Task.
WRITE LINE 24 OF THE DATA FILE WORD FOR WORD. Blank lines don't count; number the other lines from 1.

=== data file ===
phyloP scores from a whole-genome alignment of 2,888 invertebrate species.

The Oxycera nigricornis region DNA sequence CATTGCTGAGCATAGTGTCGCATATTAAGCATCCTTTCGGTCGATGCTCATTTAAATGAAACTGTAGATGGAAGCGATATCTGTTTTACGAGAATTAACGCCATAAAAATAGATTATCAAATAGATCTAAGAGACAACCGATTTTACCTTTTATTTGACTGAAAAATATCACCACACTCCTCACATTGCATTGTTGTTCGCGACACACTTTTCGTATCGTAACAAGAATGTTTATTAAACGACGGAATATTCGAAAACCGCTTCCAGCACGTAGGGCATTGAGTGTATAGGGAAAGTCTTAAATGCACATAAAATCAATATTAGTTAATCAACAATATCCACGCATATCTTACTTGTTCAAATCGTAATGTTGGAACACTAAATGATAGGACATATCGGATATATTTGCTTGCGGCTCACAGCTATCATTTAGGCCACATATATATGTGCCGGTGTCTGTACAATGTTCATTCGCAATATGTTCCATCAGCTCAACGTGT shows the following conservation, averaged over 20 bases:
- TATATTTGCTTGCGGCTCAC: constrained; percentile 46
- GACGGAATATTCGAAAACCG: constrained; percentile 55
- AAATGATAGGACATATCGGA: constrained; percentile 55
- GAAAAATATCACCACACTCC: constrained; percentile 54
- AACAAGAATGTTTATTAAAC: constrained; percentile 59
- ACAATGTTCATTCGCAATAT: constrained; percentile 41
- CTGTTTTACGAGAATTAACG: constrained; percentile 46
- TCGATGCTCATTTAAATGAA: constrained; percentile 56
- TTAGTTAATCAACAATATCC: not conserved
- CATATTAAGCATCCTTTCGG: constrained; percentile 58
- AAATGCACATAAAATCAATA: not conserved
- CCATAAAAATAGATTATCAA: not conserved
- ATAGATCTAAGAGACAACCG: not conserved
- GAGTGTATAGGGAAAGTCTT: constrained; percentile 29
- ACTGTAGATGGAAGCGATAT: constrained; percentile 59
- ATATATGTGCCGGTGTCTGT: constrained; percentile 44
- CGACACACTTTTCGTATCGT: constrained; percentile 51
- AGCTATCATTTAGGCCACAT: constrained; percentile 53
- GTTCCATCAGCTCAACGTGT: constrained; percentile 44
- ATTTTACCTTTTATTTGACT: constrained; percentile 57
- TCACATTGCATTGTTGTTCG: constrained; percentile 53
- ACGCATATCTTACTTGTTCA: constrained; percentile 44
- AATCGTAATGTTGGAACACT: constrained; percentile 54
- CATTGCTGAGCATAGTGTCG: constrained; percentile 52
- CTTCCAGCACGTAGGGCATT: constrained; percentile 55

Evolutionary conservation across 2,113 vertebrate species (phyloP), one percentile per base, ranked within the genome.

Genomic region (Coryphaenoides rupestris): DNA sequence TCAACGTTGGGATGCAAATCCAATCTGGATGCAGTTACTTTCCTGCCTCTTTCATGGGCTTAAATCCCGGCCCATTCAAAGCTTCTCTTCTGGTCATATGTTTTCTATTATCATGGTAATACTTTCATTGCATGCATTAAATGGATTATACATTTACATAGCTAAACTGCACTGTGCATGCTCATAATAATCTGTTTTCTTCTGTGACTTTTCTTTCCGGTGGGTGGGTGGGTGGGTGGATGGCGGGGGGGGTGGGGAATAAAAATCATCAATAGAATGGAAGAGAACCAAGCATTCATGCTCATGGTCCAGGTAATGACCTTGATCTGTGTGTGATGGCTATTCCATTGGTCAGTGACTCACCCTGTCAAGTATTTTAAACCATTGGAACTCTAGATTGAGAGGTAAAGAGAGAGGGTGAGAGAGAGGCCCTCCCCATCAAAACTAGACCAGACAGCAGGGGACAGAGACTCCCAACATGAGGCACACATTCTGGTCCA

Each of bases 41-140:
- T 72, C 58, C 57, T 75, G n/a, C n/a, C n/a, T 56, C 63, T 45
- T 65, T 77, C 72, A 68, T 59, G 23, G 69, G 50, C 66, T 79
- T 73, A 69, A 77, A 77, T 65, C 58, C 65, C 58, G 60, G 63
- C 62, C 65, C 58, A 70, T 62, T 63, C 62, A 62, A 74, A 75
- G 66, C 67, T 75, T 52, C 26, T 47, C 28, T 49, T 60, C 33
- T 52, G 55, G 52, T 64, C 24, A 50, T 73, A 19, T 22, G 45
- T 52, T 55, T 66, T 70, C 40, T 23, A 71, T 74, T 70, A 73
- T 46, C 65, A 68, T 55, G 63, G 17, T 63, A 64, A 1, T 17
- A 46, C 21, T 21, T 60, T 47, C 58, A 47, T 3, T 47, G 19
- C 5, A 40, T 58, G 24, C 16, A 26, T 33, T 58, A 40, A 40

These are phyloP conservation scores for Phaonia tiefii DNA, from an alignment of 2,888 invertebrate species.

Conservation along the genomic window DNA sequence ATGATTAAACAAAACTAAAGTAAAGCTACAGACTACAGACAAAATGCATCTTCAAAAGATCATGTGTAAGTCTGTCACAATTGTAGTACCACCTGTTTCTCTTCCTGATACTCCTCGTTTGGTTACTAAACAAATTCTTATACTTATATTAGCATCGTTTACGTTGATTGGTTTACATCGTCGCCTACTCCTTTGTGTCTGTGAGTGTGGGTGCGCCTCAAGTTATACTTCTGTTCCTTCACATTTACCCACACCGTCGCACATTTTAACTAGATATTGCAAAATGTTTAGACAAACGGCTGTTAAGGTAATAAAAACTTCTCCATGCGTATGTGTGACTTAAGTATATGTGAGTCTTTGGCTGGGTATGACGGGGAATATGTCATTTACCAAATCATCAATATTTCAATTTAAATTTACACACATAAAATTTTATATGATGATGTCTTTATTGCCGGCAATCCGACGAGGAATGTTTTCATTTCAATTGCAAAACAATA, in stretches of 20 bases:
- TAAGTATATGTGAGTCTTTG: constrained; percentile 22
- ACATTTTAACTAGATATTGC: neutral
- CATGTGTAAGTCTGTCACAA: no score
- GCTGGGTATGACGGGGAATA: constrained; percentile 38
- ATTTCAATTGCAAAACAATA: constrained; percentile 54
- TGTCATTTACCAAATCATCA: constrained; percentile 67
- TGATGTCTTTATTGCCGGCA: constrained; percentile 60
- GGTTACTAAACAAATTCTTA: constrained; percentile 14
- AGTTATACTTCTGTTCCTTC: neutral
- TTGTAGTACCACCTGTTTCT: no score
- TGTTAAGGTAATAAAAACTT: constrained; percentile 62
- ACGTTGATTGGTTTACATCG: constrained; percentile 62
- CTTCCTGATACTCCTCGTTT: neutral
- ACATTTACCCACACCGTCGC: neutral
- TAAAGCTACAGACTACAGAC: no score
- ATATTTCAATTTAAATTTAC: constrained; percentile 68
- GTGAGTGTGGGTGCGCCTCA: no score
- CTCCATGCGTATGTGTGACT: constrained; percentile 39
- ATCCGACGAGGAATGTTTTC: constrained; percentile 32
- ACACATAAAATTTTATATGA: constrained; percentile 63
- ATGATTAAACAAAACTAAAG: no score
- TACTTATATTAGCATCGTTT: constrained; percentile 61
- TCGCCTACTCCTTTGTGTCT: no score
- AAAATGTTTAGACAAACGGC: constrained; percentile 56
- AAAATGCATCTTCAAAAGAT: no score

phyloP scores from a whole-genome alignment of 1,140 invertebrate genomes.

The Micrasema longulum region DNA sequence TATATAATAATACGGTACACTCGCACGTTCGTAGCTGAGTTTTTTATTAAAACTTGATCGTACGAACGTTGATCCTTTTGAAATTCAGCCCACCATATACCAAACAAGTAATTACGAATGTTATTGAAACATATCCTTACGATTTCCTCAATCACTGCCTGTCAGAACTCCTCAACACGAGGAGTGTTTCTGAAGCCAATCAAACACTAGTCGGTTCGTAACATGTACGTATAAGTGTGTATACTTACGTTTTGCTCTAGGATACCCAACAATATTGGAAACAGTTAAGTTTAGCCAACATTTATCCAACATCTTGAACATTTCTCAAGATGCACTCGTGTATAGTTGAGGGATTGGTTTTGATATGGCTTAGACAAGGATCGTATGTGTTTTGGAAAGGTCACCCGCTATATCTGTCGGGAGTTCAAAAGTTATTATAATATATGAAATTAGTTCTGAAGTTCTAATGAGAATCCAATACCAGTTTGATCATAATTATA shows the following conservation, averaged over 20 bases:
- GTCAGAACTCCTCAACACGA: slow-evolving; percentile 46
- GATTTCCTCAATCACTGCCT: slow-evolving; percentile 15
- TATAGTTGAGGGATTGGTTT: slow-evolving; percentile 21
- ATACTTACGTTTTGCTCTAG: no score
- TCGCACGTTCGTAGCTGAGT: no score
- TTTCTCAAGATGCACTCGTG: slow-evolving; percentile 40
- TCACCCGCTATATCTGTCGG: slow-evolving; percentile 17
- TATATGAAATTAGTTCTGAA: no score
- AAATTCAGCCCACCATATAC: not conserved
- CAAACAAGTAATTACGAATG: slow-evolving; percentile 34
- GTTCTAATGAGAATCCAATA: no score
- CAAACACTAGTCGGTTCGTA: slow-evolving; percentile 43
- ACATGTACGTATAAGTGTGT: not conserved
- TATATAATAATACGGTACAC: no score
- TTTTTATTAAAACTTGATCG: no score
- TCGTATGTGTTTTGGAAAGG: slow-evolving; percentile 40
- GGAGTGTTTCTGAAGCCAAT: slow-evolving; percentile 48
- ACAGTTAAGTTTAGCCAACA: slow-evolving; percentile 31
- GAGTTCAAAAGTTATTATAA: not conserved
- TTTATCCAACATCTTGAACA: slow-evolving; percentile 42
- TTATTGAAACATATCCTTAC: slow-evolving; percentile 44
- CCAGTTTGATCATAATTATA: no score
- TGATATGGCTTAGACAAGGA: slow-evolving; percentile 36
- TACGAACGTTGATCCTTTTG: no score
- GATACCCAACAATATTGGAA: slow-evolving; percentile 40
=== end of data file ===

- ACGCATATCTTACTTGTTCA: constrained; percentile 44